Microchip recommends the following capacitor values for crystal oscillators. Higher capacitance will increase the stability of the oscillator but will also increase the start-up time. The JAL target chip library will set the mode fuse properly for the selected frequency. Do, however, remember that selecting a frequency other than 4 MHz or 10 MHz will cause timing and delay problems as JAL calculates these values based on standard clock frequencies.

```Mode		Frequency		Capacitance

LP		23 kHz	        	68 – 100 pF
LP		200 kHz	        	15 – 33   pF
XT		100 kHz		        100 – 150 pF
XT		2 MHz			15 – 33 pF
XT		4 MHz			15 – 33 pF
HS		4 MHz			15 – 33 pF
HS		10 MHz		        15 – 33 pF
```

The third and in my opinion the best option for general use would be a ceramic resonator. Tolerance for a ceramic resonator is approximately 0.5%, which is more than adequate for all but the most critical time measurement applications. Remember also that dividing the clock frequency also divides the tolerance at the same time. Ceramic resonators also require capacitors like quartz crystals. For all intents and purposes, the microcontroller does not know the difference between a ceramic resonator and a quartz crystal. Better yet, there are versions of ceramic resonators available, which have built in capacitors and cost only pennies more than the version without capacitors. Best of all, either version costs less than one dollar.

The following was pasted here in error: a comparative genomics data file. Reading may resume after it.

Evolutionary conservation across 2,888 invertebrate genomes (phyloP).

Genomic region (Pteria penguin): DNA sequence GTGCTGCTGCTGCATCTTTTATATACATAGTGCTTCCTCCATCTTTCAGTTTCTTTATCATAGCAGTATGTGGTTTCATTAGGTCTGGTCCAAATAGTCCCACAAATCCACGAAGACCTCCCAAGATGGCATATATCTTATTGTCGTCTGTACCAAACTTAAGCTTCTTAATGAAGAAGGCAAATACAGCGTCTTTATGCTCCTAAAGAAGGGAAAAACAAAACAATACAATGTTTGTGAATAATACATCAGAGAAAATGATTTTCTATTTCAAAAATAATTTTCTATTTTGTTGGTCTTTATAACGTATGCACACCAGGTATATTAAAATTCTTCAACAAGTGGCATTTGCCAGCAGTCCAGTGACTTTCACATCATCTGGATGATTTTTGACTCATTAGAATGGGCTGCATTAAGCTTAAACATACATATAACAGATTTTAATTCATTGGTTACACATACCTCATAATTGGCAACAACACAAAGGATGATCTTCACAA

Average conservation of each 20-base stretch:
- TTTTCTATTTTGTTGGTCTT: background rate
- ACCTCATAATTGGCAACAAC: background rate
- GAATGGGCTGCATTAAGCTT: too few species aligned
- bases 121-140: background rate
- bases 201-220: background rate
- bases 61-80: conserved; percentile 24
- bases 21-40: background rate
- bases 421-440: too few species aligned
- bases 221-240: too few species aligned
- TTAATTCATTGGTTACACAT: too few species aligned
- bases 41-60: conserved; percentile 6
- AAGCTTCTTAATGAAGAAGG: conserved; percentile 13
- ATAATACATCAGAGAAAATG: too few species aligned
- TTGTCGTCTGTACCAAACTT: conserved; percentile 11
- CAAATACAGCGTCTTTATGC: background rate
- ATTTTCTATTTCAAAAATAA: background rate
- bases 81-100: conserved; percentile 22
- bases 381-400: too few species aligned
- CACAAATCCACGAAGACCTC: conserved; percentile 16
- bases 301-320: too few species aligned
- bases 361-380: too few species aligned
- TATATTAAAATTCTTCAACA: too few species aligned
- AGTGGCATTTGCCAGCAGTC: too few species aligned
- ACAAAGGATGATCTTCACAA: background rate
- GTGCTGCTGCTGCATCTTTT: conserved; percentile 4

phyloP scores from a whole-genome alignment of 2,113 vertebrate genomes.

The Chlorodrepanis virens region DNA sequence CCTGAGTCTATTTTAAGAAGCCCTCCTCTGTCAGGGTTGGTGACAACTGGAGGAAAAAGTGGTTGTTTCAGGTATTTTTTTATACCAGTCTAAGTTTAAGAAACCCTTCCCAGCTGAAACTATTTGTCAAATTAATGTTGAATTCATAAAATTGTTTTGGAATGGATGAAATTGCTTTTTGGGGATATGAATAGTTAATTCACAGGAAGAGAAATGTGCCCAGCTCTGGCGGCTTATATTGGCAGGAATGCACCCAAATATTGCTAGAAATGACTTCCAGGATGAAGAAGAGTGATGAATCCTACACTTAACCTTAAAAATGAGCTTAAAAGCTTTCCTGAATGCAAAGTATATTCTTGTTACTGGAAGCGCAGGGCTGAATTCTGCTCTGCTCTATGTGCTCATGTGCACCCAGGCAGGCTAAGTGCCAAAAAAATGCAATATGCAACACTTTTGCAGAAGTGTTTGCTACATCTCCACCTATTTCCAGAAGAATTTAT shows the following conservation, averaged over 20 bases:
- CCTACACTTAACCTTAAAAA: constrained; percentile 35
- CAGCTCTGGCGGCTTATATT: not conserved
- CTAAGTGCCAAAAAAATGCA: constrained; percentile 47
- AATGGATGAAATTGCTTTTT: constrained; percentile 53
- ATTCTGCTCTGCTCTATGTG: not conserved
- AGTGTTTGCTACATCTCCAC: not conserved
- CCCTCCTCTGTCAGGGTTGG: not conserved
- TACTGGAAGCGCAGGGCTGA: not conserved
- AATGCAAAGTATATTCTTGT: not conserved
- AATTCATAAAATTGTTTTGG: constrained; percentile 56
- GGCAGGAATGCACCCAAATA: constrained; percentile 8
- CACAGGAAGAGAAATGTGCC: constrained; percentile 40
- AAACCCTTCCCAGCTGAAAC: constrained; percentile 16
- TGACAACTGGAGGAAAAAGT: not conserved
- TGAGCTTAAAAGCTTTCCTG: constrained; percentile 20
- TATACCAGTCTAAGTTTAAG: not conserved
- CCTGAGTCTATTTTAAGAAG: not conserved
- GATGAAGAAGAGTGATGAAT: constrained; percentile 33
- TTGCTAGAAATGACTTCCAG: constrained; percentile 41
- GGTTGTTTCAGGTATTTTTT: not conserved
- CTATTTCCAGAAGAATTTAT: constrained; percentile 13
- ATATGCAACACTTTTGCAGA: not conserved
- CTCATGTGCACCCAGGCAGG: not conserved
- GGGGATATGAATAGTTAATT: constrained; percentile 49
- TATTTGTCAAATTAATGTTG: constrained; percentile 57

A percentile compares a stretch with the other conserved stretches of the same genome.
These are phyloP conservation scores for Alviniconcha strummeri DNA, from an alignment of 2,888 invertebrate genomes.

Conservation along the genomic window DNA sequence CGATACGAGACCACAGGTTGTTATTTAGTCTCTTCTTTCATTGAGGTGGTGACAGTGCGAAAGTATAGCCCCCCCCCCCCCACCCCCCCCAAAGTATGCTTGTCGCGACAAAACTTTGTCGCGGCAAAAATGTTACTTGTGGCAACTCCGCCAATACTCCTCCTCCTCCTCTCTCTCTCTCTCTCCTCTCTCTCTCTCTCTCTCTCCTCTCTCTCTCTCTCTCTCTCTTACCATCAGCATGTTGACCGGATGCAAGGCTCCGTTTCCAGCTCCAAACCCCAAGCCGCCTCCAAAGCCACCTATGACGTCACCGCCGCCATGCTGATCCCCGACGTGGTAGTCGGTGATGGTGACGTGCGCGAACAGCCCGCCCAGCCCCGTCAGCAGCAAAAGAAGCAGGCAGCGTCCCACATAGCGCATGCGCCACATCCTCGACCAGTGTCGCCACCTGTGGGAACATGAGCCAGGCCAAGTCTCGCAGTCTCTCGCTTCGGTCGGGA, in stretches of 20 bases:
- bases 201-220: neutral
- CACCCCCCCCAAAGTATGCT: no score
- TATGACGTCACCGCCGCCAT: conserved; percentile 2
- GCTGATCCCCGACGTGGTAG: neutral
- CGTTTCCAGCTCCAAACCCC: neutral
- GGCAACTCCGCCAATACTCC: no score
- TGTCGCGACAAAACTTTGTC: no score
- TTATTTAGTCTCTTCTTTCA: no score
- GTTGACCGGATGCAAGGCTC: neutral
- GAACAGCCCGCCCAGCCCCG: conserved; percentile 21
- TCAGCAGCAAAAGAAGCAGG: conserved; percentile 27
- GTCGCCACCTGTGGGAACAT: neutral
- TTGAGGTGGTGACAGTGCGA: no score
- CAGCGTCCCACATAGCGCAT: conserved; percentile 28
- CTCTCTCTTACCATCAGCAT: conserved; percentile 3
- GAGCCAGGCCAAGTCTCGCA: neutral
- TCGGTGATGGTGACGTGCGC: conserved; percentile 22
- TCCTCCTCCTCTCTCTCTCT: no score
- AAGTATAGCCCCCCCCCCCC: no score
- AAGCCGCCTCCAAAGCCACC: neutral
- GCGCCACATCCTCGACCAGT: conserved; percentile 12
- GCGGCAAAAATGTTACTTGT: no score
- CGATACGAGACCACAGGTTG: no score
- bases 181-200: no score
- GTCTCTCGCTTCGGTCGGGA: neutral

The following is a list of ceramic resonators that I have used in the experiments I have conducted. Note the 20 MHz resonators are for use with the 16F877 Microcontroller.

```Frequency	Manufacturer		Part Number	Capacitors

4 MHz		Murata Erie		CSA4.00MG	W/O
4 MHz		Panasonic		EFO-MN4004A4	W/O
4 MHz		Panasonic		EFO-MC4004A4	W
10 MHz	        Murata Erie		CSA10.00MG	W/O
10 MHz	        Panasonic		EFO-MN1005B4	W/O
10 MHz	        Panasonic		EFO-MC1005B4	W
10 MHz	        ECS, Inc.		ZTA-10.00MT	W/O
10 MHz	        ECS, Inc		ZTT-10.00MT	W
20 MHz	        ECS, Inc.		ZTA-20.00MX011	W/O
20 MHz	        ECS, Inc.		ZTT-20.00MT	W
```

For ceramic resonators without capacitors, I have been successful using 22 pF for both 4 and 10 MHz resonators. Microchip recommends 15 – 33 pF and setting the mode fuse to XT for 4 MHz and HS for 10 MHz resonators. All of the resonators listed above are +- 0.5%.

It's a corollary to Murphy's law. "Oscillators amplify. Amplifiers oscillate."

• c.rachiele at libero.it " take care. osc1 pin is #16 and not #15.

on pin 15 you can see Fosc/4.

my 2 cents. Claudio Rachiele" James Newton of Massmind replies: On the 16F84+

+

• Murphy's law is more usually stated in this context as "Amplifiers oscillate; oscillators don't."